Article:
“We need to pay attention to the Anti-Defamation League, we need to pay attention to the Jewish Federation, we need to pay attention to the Zionist synagogues, we need to pay attention to the Hillel chapters on our campuses,” Billoo said. She then repeated the discredited “deadly exchange” blood libel that claims Israel is responsible for police violence against Black Americans.

In response, Jonathan Greenblatt, CEO of the normally quiescent ADL, quite rightly called Billoo’s remarks “textbook vile, antisemitic, conspiracy-laden garbage.”

At that moment, CAIR had an opportunity to take a stand against antisemitism in its own community. Instead, it endorsed Billoo’s racist statements, and gaslighted American Jews by claiming that critics of Billoo’s hate speech “use false allegations of antisemitism in a cynical attempt to silence American Muslims who speak up for Palestinian human rights.”

In short, America’s most influential Muslim organization openly endorsed antisemitism. It declared war on American Jews. This is symptomatic of systemic antisemitism in the Muslim-American community that has resulted in very real acts of violence. And no one, it seems, wants to talk about it.

This can no longer be tolerated. The conspiracy of silence surrounding the issue of Muslim antisemitism must end.

First, hate groups like CAIR and others like Students for Justice in Palestine, which engage in antisemitic incitement and sometimes violence, must be ostracized and isolated. Antisemitic Muslim-American officials, clerics, and activists like Billoo, Louis Farrakhan, Linda Sarsour, and Ilhan Omar must be held to account for their hate speech. Muslim-Americans who oppose antisemitism — and there are many — must be supported, promoted, and protected so they feel safe to speak out.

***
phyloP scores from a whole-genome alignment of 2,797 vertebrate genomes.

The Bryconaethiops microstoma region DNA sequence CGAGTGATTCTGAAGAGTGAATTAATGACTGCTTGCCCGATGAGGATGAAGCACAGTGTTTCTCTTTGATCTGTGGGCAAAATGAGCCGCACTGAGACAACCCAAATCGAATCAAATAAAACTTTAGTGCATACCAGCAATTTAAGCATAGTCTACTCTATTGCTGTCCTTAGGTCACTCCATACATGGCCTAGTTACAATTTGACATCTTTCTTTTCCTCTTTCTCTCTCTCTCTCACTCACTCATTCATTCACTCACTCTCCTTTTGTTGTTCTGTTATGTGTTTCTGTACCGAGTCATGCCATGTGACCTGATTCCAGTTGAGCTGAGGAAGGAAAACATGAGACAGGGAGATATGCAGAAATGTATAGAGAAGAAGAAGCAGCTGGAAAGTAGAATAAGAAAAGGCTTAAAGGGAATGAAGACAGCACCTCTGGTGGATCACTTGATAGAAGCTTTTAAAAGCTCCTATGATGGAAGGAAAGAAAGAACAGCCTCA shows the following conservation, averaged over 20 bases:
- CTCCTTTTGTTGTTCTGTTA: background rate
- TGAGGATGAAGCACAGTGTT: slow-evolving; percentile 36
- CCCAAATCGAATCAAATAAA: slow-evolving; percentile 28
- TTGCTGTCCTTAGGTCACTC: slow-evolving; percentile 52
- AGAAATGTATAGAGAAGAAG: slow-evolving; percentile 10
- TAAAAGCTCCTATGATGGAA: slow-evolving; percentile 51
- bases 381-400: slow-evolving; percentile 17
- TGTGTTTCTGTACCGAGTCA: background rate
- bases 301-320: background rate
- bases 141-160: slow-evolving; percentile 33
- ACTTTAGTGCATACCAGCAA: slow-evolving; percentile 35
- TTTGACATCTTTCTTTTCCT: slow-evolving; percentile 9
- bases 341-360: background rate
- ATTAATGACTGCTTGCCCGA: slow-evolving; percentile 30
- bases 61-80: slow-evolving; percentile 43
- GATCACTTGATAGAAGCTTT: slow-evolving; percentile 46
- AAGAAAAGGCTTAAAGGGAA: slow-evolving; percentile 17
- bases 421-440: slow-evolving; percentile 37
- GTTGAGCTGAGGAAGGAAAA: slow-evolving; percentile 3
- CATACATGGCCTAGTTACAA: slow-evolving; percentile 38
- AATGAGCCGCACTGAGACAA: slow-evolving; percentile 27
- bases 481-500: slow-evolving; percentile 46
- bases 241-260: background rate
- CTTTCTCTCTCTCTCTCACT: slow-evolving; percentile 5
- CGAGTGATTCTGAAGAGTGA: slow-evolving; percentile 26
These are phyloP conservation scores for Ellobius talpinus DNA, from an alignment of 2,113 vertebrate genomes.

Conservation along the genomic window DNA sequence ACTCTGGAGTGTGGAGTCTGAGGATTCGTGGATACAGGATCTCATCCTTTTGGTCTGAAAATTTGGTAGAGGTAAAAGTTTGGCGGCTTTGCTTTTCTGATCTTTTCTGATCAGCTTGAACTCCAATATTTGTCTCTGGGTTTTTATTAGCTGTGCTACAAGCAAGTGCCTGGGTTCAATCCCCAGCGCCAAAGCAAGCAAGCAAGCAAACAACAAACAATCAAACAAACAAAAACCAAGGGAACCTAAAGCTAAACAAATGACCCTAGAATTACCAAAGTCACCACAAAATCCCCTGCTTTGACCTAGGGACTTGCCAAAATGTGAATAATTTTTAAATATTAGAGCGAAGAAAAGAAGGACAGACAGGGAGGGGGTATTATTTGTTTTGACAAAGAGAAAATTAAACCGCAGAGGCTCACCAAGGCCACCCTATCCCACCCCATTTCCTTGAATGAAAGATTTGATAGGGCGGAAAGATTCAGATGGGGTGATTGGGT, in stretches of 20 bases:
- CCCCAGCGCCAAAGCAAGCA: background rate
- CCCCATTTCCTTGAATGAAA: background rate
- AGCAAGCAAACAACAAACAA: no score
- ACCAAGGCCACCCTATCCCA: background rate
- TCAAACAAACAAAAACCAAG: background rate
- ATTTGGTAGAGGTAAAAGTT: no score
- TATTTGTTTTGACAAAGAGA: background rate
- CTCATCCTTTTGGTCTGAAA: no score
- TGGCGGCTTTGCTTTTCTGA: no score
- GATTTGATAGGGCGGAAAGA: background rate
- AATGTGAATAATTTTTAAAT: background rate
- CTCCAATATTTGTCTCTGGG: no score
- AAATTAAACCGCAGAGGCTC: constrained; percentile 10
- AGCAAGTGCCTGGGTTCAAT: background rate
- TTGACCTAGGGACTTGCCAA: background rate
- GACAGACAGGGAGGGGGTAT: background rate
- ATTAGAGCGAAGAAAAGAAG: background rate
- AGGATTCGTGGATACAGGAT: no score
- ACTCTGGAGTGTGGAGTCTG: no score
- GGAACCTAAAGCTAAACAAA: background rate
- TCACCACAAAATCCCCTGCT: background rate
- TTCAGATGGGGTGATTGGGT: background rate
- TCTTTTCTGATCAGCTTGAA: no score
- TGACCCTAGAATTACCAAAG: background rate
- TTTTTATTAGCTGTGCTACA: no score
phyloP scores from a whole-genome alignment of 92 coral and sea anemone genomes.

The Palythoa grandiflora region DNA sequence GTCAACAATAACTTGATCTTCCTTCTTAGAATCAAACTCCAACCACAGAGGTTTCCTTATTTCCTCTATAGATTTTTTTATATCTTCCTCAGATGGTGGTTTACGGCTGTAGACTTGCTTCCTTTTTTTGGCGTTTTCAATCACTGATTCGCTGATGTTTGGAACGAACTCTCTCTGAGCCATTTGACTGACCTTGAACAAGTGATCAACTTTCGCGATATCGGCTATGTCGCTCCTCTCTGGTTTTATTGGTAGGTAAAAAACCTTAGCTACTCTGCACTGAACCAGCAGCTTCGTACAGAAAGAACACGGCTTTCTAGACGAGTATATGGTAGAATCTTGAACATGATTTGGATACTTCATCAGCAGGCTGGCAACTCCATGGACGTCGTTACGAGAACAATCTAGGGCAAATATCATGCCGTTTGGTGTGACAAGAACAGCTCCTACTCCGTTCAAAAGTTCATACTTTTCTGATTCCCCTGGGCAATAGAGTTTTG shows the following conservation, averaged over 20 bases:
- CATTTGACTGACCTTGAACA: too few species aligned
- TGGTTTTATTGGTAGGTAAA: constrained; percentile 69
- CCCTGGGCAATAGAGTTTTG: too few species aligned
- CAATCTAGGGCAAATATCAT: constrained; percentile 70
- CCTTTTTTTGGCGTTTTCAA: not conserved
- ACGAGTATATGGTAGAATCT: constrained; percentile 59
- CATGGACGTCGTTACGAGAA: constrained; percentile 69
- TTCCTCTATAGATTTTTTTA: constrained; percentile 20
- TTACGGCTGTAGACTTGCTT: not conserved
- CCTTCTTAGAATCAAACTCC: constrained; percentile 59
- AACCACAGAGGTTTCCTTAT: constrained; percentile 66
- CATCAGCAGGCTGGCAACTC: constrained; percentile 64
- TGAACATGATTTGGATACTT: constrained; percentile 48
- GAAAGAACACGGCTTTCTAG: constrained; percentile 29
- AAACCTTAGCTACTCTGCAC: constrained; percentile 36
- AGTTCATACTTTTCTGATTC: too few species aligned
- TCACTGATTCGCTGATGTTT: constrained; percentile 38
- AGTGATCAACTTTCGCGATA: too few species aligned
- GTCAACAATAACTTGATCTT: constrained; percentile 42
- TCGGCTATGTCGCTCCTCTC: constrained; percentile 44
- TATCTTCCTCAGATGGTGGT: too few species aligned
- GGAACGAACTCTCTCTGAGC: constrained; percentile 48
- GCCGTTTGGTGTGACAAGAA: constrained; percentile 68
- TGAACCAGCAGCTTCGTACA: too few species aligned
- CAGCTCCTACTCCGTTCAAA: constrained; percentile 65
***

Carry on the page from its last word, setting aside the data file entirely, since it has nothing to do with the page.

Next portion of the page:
More than anything else, Muslim-American antisemitism must be cancelled. It should be expelled from polite society, and stigmatized for what it is: hate.

The gaslighting of American Jews must end as well. The Israeli-Palestinian conflict can no longer be a convenient excuse for antisemitism. If critics of Israel cannot criticize Israel without being antisemitic, they have no business doing so in the first place. If they cannot oppose Israeli policies without violating and destroying the Jewish body, then they must be stopped by any and all legal means necessary.

Thankfully, no one was killed during May’s mini-pogrom or in the Texas synagogue attack. But I do not believe this will be the case forever. Muslim-American antisemitism is like any other antisemitism. It will end in a murder. Unless we stop it.

Benjamin Kerstein is a columnist and the Israel Correspondent for the Algemeiner. His website can be viewed here and his books purchased at Amazon.com.

The opinions presented by Algemeiner bloggers are solely theirs and do not represent those of The Algemeiner, its publishers or editors. If you would like to share your views with a blog post on The Algemeiner, please be in touch through our Contact page.